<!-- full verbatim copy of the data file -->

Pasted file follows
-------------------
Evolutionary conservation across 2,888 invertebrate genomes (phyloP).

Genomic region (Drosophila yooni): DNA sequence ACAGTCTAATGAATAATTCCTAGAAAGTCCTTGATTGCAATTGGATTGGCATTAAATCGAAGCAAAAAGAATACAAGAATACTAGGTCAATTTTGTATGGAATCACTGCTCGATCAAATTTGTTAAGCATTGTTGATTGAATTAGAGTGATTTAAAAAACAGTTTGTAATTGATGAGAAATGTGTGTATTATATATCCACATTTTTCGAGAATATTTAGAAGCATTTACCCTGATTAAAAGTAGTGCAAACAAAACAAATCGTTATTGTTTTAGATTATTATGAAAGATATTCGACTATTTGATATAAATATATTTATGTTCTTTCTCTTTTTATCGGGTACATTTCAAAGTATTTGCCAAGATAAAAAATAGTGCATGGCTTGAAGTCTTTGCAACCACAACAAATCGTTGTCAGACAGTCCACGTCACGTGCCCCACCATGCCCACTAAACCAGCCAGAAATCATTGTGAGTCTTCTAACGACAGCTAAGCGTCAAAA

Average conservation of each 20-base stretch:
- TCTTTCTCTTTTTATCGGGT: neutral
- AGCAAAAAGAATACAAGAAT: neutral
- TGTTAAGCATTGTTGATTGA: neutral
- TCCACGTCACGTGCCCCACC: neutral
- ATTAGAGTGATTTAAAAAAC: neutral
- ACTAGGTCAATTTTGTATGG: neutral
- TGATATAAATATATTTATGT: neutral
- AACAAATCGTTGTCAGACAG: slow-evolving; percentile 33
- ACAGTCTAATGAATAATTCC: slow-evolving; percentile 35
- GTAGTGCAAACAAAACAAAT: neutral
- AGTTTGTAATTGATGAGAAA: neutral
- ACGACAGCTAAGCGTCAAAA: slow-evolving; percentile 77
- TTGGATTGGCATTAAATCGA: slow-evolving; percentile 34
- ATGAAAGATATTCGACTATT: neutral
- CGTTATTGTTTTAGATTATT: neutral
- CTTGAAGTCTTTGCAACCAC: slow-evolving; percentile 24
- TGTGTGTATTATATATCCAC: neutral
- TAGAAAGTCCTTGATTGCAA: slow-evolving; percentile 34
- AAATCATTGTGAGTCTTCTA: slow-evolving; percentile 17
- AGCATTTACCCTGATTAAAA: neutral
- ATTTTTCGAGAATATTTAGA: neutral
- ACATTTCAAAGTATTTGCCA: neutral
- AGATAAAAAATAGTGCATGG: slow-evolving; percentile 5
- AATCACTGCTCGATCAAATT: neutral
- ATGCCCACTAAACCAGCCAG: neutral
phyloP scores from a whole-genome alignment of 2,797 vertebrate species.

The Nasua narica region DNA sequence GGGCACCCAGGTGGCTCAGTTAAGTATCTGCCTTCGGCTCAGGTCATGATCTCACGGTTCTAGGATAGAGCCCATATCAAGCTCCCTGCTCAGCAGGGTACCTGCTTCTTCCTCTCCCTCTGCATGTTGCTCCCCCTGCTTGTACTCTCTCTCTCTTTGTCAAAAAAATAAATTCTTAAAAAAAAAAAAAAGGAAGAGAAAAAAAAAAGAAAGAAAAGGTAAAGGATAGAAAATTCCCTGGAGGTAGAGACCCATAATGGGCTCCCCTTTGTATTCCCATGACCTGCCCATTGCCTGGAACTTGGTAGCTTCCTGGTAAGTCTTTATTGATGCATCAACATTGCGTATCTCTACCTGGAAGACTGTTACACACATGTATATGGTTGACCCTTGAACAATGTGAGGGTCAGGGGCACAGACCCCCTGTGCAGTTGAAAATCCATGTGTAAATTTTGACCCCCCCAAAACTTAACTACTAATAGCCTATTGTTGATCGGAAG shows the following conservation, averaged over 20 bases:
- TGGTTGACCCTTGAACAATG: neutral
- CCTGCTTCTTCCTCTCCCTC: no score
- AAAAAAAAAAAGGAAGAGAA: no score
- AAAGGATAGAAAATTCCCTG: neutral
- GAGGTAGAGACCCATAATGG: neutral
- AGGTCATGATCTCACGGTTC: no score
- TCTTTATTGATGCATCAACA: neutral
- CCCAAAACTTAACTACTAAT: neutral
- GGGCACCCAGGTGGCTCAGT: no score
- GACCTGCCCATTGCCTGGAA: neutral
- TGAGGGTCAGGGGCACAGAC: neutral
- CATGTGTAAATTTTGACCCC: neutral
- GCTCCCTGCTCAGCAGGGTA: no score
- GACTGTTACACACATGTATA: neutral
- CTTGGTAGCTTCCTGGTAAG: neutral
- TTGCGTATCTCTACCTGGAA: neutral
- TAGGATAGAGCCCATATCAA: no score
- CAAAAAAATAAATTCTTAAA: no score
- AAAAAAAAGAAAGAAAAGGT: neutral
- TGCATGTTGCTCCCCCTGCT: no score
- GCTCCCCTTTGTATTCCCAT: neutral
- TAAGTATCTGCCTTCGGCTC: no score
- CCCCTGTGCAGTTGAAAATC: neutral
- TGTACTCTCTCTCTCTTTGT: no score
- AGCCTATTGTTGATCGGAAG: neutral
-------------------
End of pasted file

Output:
Evolutionary conservation across 2,888 invertebrate genomes (phyloP).

Genomic region (Drosophila yooni): DNA sequence ACAGTCTAATGAATAATTCCTAGAAAGTCCTTGATTGCAATTGGATTGGCATTAAATCGAAGCAAAAAGAATACAAGAATACTAGGTCAATTTTGTATGGAATCACTGCTCGATCAAATTTGTTAAGCATTGTTGATTGAATTAGAGTGATTTAAAAAACAGTTTGTAATTGATGAGAAATGTGTGTATTATATATCCACATTTTTCGAGAATATTTAGAAGCATTTACCCTGATTAAAAGTAGTGCAAACAAAACAAATCGTTATTGTTTTAGATTATTATGAAAGATATTCGACTATTTGATATAAATATATTTATGTTCTTTCTCTTTTTATCGGGTACATTTCAAAGTATTTGCCAAGATAAAAAATAGTGCATGGCTTGAAGTCTTTGCAACCACAACAAATCGTTGTCAGACAGTCCACGTCACGTGCCCCACCATGCCCACTAAACCAGCCAGAAATCATTGTGAGTCTTCTAACGACAGCTAAGCGTCAAAA

Average conservation of each 20-base stretch:
- TCTTTCTCTTTTTATCGGGT: neutral
- AGCAAAAAGAATACAAGAAT: neutral
- TGTTAAGCATTGTTGATTGA: neutral
- TCCACGTCACGTGCCCCACC: neutral
- ATTAGAGTGATTTAAAAAAC: neutral
- ACTAGGTCAATTTTGTATGG: neutral
- TGATATAAATATATTTATGT: neutral
- AACAAATCGTTGTCAGACAG: slow-evolving; percentile 33
- ACAGTCTAATGAATAATTCC: slow-evolving; percentile 35
- GTAGTGCAAACAAAACAAAT: neutral
- AGTTTGTAATTGATGAGAAA: neutral
- ACGACAGCTAAGCGTCAAAA: slow-evolving; percentile 77
- TTGGATTGGCATTAAATCGA: slow-evolving; percentile 34
- ATGAAAGATATTCGACTATT: neutral
- CGTTATTGTTTTAGATTATT: neutral
- CTTGAAGTCTTTGCAACCAC: slow-evolving; percentile 24
- TGTGTGTATTATATATCCAC: neutral
- TAGAAAGTCCTTGATTGCAA: slow-evolving; percentile 34
- AAATCATTGTGAGTCTTCTA: slow-evolving; percentile 17
- AGCATTTACCCTGATTAAAA: neutral
- ATTTTTCGAGAATATTTAGA: neutral
- ACATTTCAAAGTATTTGCCA: neutral
- AGATAAAAAATAGTGCATGG: slow-evolving; percentile 5
- AATCACTGCTCGATCAAATT: neutral
- ATGCCCACTAAACCAGCCAG: neutral
phyloP scores from a whole-genome alignment of 2,797 vertebrate species.

The Nasua narica region DNA sequence GGGCACCCAGGTGGCTCAGTTAAGTATCTGCCTTCGGCTCAGGTCATGATCTCACGGTTCTAGGATAGAGCCCATATCAAGCTCCCTGCTCAGCAGGGTACCTGCTTCTTCCTCTCCCTCTGCATGTTGCTCCCCCTGCTTGTACTCTCTCTCTCTTTGTCAAAAAAATAAATTCTTAAAAAAAAAAAAAAGGAAGAGAAAAAAAAAAGAAAGAAAAGGTAAAGGATAGAAAATTCCCTGGAGGTAGAGACCCATAATGGGCTCCCCTTTGTATTCCCATGACCTGCCCATTGCCTGGAACTTGGTAGCTTCCTGGTAAGTCTTTATTGATGCATCAACATTGCGTATCTCTACCTGGAAGACTGTTACACACATGTATATGGTTGACCCTTGAACAATGTGAGGGTCAGGGGCACAGACCCCCTGTGCAGTTGAAAATCCATGTGTAAATTTTGACCCCCCCAAAACTTAACTACTAATAGCCTATTGTTGATCGGAAG shows the following conservation, averaged over 20 bases:
- TGGTTGACCCTTGAACAATG: neutral
- CCTGCTTCTTCCTCTCCCTC: no score
- AAAAAAAAAAAGGAAGAGAA: no score
- AAAGGATAGAAAATTCCCTG: neutral
- GAGGTAGAGACCCATAATGG: neutral
- AGGTCATGATCTCACGGTTC: no score
- TCTTTATTGATGCATCAACA: neutral
- CCCAAAACTTAACTACTAAT: neutral
- GGGCACCCAGGTGGCTCAGT: no score
- GACCTGCCCATTGCCTGGAA: neutral
- TGAGGGTCAGGGGCACAGAC: neutral
- CATGTGTAAATTTTGACCCC: neutral
- GCTCCCTGCTCAGCAGGGTA: no score
- GACTGTTACACACATGTATA: neutral
- CTTGGTAGCTTCCTGGTAAG: neutral
- TTGCGTATCTCTACCTGGAA: neutral
- TAGGATAGAGCCCATATCAA: no score
- CAAAAAAATAAATTCTTAAA: no score
- AAAAAAAAGAAAGAAAAGGT: neutral
- TGCATGTTGCTCCCCCTGCT: no score
- GCTCCCCTTTGTATTCCCAT: neutral
- TAAGTATCTGCCTTCGGCTC: no score
- CCCCTGTGCAGTTGAAAATC: neutral
- TGTACTCTCTCTCTCTTTGT: no score
- AGCCTATTGTTGATCGGAAG: neutral